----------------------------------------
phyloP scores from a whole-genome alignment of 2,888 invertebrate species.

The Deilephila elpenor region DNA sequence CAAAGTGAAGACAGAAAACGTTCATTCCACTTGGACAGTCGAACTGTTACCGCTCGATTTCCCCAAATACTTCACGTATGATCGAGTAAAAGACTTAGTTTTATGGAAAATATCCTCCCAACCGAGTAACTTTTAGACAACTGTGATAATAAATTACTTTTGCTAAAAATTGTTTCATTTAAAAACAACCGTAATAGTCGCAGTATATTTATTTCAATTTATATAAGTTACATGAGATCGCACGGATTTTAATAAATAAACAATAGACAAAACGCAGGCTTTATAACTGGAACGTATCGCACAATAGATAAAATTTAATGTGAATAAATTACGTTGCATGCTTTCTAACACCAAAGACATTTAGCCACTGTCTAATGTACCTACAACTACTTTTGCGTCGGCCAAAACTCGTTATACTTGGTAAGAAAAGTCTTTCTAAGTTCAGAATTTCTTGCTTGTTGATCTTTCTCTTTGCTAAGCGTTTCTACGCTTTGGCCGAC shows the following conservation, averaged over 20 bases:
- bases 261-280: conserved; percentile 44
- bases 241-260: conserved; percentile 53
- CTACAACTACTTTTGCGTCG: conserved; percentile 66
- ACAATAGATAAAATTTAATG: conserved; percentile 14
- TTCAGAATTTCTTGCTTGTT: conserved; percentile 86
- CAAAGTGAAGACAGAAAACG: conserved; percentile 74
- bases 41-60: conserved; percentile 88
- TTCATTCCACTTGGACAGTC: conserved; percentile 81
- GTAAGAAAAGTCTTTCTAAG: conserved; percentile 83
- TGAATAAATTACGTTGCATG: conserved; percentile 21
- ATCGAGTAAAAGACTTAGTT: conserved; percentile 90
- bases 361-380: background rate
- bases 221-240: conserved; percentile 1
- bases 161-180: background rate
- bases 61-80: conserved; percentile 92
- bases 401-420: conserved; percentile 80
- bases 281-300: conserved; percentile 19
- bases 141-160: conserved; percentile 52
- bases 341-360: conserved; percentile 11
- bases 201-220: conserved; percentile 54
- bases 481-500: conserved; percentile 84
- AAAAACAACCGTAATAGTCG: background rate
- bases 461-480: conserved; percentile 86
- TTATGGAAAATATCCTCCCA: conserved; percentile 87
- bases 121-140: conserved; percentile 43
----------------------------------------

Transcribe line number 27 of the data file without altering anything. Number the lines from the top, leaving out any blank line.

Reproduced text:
- bases 121-140: conserved; percentile 43